Why driving with your pet in the car could land you with a Â£5,000 fineÂ this half term
Many Sheffield families will be heading for days outÂ this October half-term and will often be bringing their four-legged friends along with themÂ
But, your day out could end up costing you a lot more money than you originally planned if you don't secure your pet correctly in the car.
Any owners who allow their pet to sit on their lap while riding shotgun, hang their heads out the window or in the footwell below is unwittingly breaking the law.Â
Unrestrained pets could cause accidents or near misses and you could face a Â£5,000 fine driving without due to care or attention.Â
Rule 57 of the Highway Code states that drivers must '˜make sure dogs or other animals are suitably restrained so they cannot distract you while you are driving or injury you, or themselves, if you stop quickly'.
The code adds that a '˜seat belt harness, pet carrier, dog cage or dog guard are ways of restraining animals in cars'.Â
While breaking the Highway Code is not a criminal act in itself, if your pet causes an accident then you could be found guilt of driving without due care and attention.Â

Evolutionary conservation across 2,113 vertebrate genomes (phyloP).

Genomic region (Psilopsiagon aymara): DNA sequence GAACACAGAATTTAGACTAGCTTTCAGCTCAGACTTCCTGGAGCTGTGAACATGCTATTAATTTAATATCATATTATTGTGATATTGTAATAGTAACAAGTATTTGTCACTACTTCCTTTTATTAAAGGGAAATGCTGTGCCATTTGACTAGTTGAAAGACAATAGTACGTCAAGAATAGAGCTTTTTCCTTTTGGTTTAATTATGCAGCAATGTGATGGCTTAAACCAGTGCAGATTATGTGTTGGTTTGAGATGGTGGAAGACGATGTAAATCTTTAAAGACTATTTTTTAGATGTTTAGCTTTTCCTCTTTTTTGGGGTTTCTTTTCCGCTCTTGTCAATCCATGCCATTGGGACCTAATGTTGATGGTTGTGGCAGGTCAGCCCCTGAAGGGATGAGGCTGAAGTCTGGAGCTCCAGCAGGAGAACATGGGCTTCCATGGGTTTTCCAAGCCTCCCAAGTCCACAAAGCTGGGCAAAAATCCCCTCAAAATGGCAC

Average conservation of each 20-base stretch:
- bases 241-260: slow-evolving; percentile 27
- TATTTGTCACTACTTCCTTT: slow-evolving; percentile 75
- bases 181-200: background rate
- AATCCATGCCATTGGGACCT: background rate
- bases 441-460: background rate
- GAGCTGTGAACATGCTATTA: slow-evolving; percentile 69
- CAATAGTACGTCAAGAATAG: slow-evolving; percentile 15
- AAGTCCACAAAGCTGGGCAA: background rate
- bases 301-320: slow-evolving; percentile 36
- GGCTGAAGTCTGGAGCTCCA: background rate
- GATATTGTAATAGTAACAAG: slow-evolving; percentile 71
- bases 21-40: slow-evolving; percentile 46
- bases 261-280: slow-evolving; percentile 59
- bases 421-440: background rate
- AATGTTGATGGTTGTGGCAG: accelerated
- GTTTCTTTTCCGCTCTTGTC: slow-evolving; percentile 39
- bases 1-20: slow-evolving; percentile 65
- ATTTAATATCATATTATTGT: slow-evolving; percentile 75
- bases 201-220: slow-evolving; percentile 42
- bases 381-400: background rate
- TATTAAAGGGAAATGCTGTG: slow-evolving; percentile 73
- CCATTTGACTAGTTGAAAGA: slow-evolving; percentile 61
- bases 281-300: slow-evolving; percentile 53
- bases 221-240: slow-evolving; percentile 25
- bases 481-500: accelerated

Any driving that demonstrates lack of alertness to the dangers of the road, or a disregard for other road users (whether deliberate or not), could fall under this category.
The RAC said: 'In many cases, driving without due care and attention will result in aÂ fixed-penalty notice (FPN). This usually means three points on your driving licence and a Â£100 fine, although some police forces may offer a driver education course as an alternative.
'If you disagree with the FPN, you can request a court hearing. However, this could increase your costs if the judge doesn't find in your favour.
'If the offence is more serious (i.e. if you have endangered other drivers or pedestrians, or caused an accident), you will automatically be summoned to court.
'The maximum penalty here is nine points on your licence and a Â£5,000 fine '“ or you may be disqualified from driving altogether.'
You could also be invalidating your car insurance when driving without correctly restraining your pets and if you are involved in an accident your insurers may not pay out.Â
Gocompare.com's Matt Oliver said: "If an animal roaming freely around the vehicle is said to have contributed to causing an accident, then an insurance company could be well within their rights not to pay out on a claimÂ
Driving with your pet is sometimes a necessity, whether it's a short trip to the vet or a longer trip for a weekend way.
"But making sure they are properly controlled is essential for the safety of everyone in the car.
"The law is clear - you must secure your animal while in a car - therefore if you don't do this and an animal roaming freely around the vehicle is said to have contributed to causing an accident, then an insurance company could be well within their rights not to pay out on a claim.